In the meantime, I'm going to be publishing a topic for conversation every day between now and when I come back, and I am going to ask you guys to carry the weight here.  I've said in many place, during podcasts and in articles and even in person, that I consider all of this a conversation.  It doesn't work in a vacuum.  It doesn't work if it's just me talking at you.  You are an essential part of the equation, and that's why I want this week to work a little different.

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<p>'Who are you calling ugly?'</p>

'Who are you calling ugly?'

Credit: Warner Bros/Legendary

Our second look at 'The Dark Knight Rises' digs into the bad and the ugly

After a ridiculous delay, we wrap our revisit of the summer's biggest sequel

Yes, that took longer than I promised.

Yes, I should stop mentioning a deadline if there's any chance at all I'm going to miss it.

On that note, let's dig back in.  The first piece I published covered only one third of the characters I wanted to discuss.  I broke them all down according to the broad archetypes of "The Good," "The Bad," and "The Ugly."  Based on the comments section, I think some of you missed the point I was making.  This isn't a re-review where I'm using "The Bad" and "The Ugly" to point out flaws in the film.  Instead, I'm looking at "The Bad" as people who are motivated only by their own desires, who are willing to hurt others to get what they want.  And with "The Ugly," I'm talking about people who fall into some grey middle zone between good and bad, people who can occasionally do the right thing but who are often driven to do the wrong things.  I think those characters are the most fun to write and to watch because they get to have all the shameless fun of being a bad guy and all the cathartic release of being a good guy.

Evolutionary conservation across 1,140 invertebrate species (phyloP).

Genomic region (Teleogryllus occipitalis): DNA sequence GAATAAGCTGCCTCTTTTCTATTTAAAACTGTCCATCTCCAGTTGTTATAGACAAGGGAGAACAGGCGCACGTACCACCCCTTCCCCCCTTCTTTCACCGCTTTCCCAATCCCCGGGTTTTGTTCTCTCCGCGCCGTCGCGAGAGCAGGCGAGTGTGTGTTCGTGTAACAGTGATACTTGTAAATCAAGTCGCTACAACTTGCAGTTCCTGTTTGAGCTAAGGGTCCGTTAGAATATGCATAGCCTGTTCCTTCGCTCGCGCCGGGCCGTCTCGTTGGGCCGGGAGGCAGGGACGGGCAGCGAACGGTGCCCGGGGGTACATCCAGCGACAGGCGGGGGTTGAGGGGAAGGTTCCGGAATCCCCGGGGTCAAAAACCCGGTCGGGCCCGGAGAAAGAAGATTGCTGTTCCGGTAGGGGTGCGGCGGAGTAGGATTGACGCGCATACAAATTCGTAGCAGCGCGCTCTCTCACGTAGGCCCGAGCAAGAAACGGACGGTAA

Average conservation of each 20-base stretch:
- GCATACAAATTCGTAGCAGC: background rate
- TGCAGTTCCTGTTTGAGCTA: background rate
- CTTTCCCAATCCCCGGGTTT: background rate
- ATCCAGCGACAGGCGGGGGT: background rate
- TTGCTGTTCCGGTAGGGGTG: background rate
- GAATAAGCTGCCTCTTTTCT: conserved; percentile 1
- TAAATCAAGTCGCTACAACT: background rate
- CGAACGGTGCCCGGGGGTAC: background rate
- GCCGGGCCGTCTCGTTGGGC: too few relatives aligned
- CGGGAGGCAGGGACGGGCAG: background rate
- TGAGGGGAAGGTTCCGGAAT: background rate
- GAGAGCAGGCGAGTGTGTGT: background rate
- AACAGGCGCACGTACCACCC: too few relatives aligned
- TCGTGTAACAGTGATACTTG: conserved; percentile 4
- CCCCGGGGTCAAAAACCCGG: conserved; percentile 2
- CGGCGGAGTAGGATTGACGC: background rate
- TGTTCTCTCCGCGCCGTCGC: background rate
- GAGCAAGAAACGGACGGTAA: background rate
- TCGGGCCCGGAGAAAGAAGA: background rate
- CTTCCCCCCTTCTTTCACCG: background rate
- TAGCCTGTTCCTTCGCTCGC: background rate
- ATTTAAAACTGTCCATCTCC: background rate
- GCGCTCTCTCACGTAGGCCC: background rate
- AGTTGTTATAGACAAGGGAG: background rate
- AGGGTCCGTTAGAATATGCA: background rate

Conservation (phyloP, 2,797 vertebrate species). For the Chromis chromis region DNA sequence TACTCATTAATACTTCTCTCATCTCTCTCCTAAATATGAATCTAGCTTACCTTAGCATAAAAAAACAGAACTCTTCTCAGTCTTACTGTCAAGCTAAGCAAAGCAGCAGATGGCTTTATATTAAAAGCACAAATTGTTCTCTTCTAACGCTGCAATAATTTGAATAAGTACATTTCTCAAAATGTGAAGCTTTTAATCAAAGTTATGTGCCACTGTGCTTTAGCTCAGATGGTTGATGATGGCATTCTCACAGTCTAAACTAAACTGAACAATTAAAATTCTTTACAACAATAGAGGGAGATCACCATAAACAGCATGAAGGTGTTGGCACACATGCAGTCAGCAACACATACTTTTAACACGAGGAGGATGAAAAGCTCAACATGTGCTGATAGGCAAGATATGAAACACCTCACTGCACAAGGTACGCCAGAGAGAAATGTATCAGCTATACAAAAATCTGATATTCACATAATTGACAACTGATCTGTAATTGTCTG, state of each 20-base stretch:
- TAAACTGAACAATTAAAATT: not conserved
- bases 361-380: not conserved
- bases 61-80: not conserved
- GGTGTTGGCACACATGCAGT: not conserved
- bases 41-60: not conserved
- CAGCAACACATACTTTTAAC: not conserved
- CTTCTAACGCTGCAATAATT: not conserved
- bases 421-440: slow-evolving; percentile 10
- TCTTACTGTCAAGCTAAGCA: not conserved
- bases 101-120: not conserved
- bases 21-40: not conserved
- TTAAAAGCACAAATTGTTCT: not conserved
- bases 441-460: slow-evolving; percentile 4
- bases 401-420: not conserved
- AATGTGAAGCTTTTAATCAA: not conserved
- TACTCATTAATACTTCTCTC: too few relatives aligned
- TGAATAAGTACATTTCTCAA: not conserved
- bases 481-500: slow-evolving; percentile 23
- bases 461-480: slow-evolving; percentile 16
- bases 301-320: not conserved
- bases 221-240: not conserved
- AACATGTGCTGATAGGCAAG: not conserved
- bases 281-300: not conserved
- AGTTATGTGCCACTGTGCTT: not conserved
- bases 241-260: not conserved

Hopefully after you read today's conclusion, you'll see what I meant, and I want to thank you guys for both being patient and for being such an active part of the conversation once I finally posted the first piece.  I want to challenge you to participate even more next week while I'm on vacation, but more on that later this morning.

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<p>Jonathan Banks as Mike Ehrmantraut in &quot;Breaking Bad.&quot;</p>

Jonathan Banks as Mike Ehrmantraut in "Breaking Bad."

Credit: AMC

Review: 'Breaking Bad' - 'Say My Name'

Mike plots his exit strategy, but Walt doesn't want Jesse to go

A review of tonight's "Breaking Bad" coming up just as soon as I want to live in a world without Coca-Cola...